By the way, Howls Moving Castle is next on our queue. Is it safe for 3 & 5 yr olds, and is there anything I should know about it before hand that would help me understand it? (I've seen Ponyo with the kids and we all liked that one).
  • edited March 2011
    Howl's is faaarrr more kid-friendly than Spirited Away in terms of disturbing imagery, which SA has kind of a lot of. It's also much easier to follow. The story is very much in the style of western fairy tales.
    Post edited by Sail on
  • Hey guys, sorry to resurrect this thread.
    Never apologize. You took the time to search for it and post and not create a new thread. ^___~

    Howl's Moving Castle should be fine for your children, imo. I don't remember anything that can be perceived as scary.
  • Did not like spirited away.
  • edited March 2011
    Spirited Away is one of my favourite Ghibli movies; it's up there with Princess Mononoke and Grave of the Fireflies for me.
    Post edited by lackofcheese on
  • Spirited Away is one of my favourite Miyazaki movies; it's up there with Princess Mononoke and Grave of the Fireflies for me.
    Spirited away is my #1 Miyazaki Movie. I actually don't like Mononoke all that much. I like it, but not as much as Porco Rosso, Laputa, Nausicaa, or Totoro. Grave of the Fireflies isn't a Miyazaki movie.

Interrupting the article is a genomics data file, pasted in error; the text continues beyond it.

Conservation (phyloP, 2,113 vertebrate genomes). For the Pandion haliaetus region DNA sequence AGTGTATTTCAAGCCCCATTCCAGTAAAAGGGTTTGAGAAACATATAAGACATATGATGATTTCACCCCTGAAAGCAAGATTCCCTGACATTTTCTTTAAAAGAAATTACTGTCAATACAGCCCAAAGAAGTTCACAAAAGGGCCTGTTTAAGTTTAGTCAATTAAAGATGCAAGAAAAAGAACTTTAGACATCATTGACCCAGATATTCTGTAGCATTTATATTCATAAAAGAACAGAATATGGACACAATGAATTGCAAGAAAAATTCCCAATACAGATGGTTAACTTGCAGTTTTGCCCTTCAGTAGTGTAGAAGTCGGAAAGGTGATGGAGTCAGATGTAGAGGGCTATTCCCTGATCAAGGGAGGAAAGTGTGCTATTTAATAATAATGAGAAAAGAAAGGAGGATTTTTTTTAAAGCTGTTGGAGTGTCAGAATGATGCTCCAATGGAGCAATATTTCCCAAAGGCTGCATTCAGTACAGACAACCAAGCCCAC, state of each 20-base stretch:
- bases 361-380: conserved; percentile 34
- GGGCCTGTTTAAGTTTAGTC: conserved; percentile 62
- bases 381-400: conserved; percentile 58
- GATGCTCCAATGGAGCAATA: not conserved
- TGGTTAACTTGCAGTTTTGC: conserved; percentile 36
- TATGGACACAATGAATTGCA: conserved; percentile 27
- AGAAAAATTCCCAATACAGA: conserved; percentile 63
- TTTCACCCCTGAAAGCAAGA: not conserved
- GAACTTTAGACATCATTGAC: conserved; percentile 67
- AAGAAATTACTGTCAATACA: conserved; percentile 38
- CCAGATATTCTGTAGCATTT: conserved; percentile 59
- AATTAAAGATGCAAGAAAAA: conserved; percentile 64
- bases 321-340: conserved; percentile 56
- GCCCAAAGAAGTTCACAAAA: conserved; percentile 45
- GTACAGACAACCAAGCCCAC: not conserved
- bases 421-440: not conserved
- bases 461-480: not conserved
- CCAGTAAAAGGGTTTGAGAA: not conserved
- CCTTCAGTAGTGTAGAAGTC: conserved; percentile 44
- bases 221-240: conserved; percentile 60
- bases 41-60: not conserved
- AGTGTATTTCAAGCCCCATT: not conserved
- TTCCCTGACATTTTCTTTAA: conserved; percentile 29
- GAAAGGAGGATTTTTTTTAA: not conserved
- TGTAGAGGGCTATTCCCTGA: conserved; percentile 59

• edited March 2011
    Yeah, I was thinking Ghibli, not Miyazaki. Personally, I didn't like Porco Rosso or Laputa as much.
    Post edited by lackofcheese on
  • Right on, thanks guys! I guess I can look forward to Howl's Moving Castle. Are the above mentioned favorites kid friendly as well?
  • edited March 2011
    Are the above mentioned favorites kid friendly as well?
    Not Princess Mononoke or Grave of the Fireflies. Definitely not.

    Stick with Kiki's Delivery Service or My Neighbor Totoro.
    Post edited by Rochelle on
  • Are the above mentioned favorites kid friendly as well?
    Not Princess Mononoke or Grave of the Fireflies. Definitely not.

    Stick with Kiki's Delivery Service or My Neighbor Totoro.
    Yeah, stick with those two. Let the others wait until they are 7 or 8ish.
  • I definitely have to go with Spirited Away as my favorite, too. As a general response to the negative opinions about the movie, I find that the movie feels very much like a western fairy tale. Things happen because they just do. For instance, with Chihiro eating the berries at the beginning of the movie, I think that event acts more to keep the imagination afoot, and establish the environment better. It's like when you're telling a fairy tale to a young child, how you have quick conflict resolution, with an overarching quest. This movie is a lot of that, utilizing a lot of Japanese folklore that western audiences aren't familiar with. As a result, watching this movie, even now for the 5th, 6th time, feels like I'm a young child being told a wonderful, detailed fairy tale.
  • Totoro and Castle in the Sky(Laputa) are as far as I can remember the others should be okay. Grave of the fireflies should probably wait until the teenage years.
  • Let the others wait until they are 7 or 8ish.
    Really? I was thinking maybe 10-13. Mononoke had beheading and arms being severed from a flying arrow. Don't forget scary empty pig skins and maggot type worms.